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Morningstar fund analysts are fond of comparing a given mutual fund to its relevant peer group. The style box provides a broad-strokes way of doing that, of course, but often it's useful to have more refined points of comparison.

After all, a percentile rank in a given category will only tell you how a particular fund has performed relative to a universe of funds with similar valuation and size metrics. That's helpful, but suppose that the hot-performing large-growth fund you're considering has a fat cash stake of 25%?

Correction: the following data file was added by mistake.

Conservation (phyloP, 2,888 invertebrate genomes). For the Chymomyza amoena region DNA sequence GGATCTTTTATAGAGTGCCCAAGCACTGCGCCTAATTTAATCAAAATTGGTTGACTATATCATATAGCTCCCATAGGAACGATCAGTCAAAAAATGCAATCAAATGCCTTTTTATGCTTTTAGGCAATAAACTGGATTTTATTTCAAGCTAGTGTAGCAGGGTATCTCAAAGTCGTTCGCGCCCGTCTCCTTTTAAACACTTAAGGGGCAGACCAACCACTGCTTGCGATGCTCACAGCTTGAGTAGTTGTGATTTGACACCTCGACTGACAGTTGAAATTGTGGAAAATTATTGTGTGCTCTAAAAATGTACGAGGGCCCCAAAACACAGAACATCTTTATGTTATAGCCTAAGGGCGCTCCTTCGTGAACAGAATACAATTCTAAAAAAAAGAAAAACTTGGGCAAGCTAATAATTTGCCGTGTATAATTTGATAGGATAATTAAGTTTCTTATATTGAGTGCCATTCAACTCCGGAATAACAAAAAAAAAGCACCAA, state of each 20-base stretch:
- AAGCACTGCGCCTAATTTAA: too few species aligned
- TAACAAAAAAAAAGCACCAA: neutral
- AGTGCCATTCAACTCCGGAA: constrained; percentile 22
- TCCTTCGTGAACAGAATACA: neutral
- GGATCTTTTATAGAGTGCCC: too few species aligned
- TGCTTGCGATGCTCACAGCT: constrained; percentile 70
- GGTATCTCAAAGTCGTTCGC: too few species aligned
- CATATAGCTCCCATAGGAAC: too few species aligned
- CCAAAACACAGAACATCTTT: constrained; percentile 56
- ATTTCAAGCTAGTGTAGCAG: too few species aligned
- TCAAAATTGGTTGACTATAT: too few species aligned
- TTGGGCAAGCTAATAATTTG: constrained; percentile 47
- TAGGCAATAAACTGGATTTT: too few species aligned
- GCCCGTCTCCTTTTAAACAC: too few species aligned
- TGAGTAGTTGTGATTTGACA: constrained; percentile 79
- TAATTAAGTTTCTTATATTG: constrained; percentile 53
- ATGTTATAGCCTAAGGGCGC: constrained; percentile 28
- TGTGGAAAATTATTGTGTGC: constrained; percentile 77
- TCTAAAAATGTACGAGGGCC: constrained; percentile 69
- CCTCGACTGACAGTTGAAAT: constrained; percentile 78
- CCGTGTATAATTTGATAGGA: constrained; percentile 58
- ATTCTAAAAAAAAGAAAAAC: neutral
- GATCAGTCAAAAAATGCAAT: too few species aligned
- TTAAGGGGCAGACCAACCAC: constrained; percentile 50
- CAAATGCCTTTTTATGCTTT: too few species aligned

In a bear market like the one we've been in for quite a while, such a cautious stance would just about automatically give the offering a leg up on the competition, but it may also cause the fund to lag its rivals when the market rallies. Of course, the fund might be a strong pick nonetheless, but in order to come to a meaningful conclusion about that, it would be useful to see how the fund fared not only relative to all large-growth funds, but also within a narrower universe of large-growth funds with similar cash stakes.